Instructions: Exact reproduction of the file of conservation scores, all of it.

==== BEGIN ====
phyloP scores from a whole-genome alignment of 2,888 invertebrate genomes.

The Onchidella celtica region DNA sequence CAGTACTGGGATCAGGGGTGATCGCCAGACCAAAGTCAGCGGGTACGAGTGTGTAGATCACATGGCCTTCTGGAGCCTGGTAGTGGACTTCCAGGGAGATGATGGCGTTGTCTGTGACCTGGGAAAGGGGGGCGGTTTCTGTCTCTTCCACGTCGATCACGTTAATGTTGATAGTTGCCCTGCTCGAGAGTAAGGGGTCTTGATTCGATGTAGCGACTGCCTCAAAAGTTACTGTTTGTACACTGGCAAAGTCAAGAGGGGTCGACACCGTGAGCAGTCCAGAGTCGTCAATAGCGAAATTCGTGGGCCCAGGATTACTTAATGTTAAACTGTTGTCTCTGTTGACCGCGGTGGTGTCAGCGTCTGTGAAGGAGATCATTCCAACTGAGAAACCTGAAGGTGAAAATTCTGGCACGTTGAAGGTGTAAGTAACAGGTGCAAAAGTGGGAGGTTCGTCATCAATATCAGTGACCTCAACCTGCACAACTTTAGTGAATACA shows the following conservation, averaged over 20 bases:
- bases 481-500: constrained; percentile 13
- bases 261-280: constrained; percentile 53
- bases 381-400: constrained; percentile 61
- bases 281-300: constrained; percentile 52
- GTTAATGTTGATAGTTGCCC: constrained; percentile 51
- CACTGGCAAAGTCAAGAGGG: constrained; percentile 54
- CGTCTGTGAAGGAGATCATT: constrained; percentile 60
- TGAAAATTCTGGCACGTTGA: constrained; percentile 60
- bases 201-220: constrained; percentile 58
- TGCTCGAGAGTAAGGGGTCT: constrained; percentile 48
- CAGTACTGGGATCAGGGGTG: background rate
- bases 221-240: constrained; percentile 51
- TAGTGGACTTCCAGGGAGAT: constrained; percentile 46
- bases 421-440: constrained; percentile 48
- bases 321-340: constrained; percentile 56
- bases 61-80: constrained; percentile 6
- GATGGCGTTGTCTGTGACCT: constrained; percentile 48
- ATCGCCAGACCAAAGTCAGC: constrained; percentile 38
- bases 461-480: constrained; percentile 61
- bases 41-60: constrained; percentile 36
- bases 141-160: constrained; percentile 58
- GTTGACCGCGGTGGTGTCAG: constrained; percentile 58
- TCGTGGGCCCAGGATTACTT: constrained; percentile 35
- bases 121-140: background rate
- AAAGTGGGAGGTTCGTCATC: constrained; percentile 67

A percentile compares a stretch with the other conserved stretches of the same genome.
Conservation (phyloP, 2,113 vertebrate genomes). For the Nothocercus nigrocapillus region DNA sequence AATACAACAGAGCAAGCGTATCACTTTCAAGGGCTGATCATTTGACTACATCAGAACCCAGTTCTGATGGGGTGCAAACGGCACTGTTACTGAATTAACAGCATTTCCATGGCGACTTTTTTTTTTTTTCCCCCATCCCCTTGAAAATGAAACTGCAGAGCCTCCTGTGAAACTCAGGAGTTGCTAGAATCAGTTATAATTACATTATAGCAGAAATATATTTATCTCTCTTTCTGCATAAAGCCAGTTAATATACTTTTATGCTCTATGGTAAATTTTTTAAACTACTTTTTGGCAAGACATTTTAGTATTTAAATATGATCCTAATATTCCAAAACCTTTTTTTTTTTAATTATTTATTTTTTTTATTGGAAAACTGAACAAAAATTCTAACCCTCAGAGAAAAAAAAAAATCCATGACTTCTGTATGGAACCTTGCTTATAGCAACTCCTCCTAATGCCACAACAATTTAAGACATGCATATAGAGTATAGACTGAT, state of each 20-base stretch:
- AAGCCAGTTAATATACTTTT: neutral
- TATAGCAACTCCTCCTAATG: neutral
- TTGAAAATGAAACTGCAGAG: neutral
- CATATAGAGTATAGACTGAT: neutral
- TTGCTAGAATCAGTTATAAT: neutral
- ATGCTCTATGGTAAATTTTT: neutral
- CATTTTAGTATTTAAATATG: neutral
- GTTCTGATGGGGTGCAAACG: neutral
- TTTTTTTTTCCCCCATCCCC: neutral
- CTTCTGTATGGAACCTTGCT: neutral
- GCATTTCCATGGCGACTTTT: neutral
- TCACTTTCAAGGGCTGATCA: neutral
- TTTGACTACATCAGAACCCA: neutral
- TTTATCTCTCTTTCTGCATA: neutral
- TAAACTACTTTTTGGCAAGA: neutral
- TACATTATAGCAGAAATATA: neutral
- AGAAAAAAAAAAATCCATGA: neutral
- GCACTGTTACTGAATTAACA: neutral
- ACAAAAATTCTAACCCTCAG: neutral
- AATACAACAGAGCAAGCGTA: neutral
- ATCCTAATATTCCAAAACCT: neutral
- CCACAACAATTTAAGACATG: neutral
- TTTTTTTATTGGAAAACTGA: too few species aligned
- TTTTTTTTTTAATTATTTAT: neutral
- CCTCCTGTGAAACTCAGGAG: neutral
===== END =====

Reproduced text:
phyloP scores from a whole-genome alignment of 2,888 invertebrate genomes.

The Onchidella celtica region DNA sequence CAGTACTGGGATCAGGGGTGATCGCCAGACCAAAGTCAGCGGGTACGAGTGTGTAGATCACATGGCCTTCTGGAGCCTGGTAGTGGACTTCCAGGGAGATGATGGCGTTGTCTGTGACCTGGGAAAGGGGGGCGGTTTCTGTCTCTTCCACGTCGATCACGTTAATGTTGATAGTTGCCCTGCTCGAGAGTAAGGGGTCTTGATTCGATGTAGCGACTGCCTCAAAAGTTACTGTTTGTACACTGGCAAAGTCAAGAGGGGTCGACACCGTGAGCAGTCCAGAGTCGTCAATAGCGAAATTCGTGGGCCCAGGATTACTTAATGTTAAACTGTTGTCTCTGTTGACCGCGGTGGTGTCAGCGTCTGTGAAGGAGATCATTCCAACTGAGAAACCTGAAGGTGAAAATTCTGGCACGTTGAAGGTGTAAGTAACAGGTGCAAAAGTGGGAGGTTCGTCATCAATATCAGTGACCTCAACCTGCACAACTTTAGTGAATACA shows the following conservation, averaged over 20 bases:
- bases 481-500: constrained; percentile 13
- bases 261-280: constrained; percentile 53
- bases 381-400: constrained; percentile 61
- bases 281-300: constrained; percentile 52
- GTTAATGTTGATAGTTGCCC: constrained; percentile 51
- CACTGGCAAAGTCAAGAGGG: constrained; percentile 54
- CGTCTGTGAAGGAGATCATT: constrained; percentile 60
- TGAAAATTCTGGCACGTTGA: constrained; percentile 60
- bases 201-220: constrained; percentile 58
- TGCTCGAGAGTAAGGGGTCT: constrained; percentile 48
- CAGTACTGGGATCAGGGGTG: background rate
- bases 221-240: constrained; percentile 51
- TAGTGGACTTCCAGGGAGAT: constrained; percentile 46
- bases 421-440: constrained; percentile 48
- bases 321-340: constrained; percentile 56
- bases 61-80: constrained; percentile 6
- GATGGCGTTGTCTGTGACCT: constrained; percentile 48
- ATCGCCAGACCAAAGTCAGC: constrained; percentile 38
- bases 461-480: constrained; percentile 61
- bases 41-60: constrained; percentile 36
- bases 141-160: constrained; percentile 58
- GTTGACCGCGGTGGTGTCAG: constrained; percentile 58
- TCGTGGGCCCAGGATTACTT: constrained; percentile 35
- bases 121-140: background rate
- AAAGTGGGAGGTTCGTCATC: constrained; percentile 67

A percentile compares a stretch with the other conserved stretches of the same genome.
Conservation (phyloP, 2,113 vertebrate genomes). For the Nothocercus nigrocapillus region DNA sequence AATACAACAGAGCAAGCGTATCACTTTCAAGGGCTGATCATTTGACTACATCAGAACCCAGTTCTGATGGGGTGCAAACGGCACTGTTACTGAATTAACAGCATTTCCATGGCGACTTTTTTTTTTTTTCCCCCATCCCCTTGAAAATGAAACTGCAGAGCCTCCTGTGAAACTCAGGAGTTGCTAGAATCAGTTATAATTACATTATAGCAGAAATATATTTATCTCTCTTTCTGCATAAAGCCAGTTAATATACTTTTATGCTCTATGGTAAATTTTTTAAACTACTTTTTGGCAAGACATTTTAGTATTTAAATATGATCCTAATATTCCAAAACCTTTTTTTTTTTAATTATTTATTTTTTTTATTGGAAAACTGAACAAAAATTCTAACCCTCAGAGAAAAAAAAAAATCCATGACTTCTGTATGGAACCTTGCTTATAGCAACTCCTCCTAATGCCACAACAATTTAAGACATGCATATAGAGTATAGACTGAT, state of each 20-base stretch:
- AAGCCAGTTAATATACTTTT: neutral
- TATAGCAACTCCTCCTAATG: neutral
- TTGAAAATGAAACTGCAGAG: neutral
- CATATAGAGTATAGACTGAT: neutral
- TTGCTAGAATCAGTTATAAT: neutral
- ATGCTCTATGGTAAATTTTT: neutral
- CATTTTAGTATTTAAATATG: neutral
- GTTCTGATGGGGTGCAAACG: neutral
- TTTTTTTTTCCCCCATCCCC: neutral
- CTTCTGTATGGAACCTTGCT: neutral
- GCATTTCCATGGCGACTTTT: neutral
- TCACTTTCAAGGGCTGATCA: neutral
- TTTGACTACATCAGAACCCA: neutral
- TTTATCTCTCTTTCTGCATA: neutral
- TAAACTACTTTTTGGCAAGA: neutral
- TACATTATAGCAGAAATATA: neutral
- AGAAAAAAAAAAATCCATGA: neutral
- GCACTGTTACTGAATTAACA: neutral
- ACAAAAATTCTAACCCTCAG: neutral
- AATACAACAGAGCAAGCGTA: neutral
- ATCCTAATATTCCAAAACCT: neutral
- CCACAACAATTTAAGACATG: neutral
- TTTTTTTATTGGAAAACTGA: too few species aligned
- TTTTTTTTTTAATTATTTAT: neutral
- CCTCCTGTGAAACTCAGGAG: neutral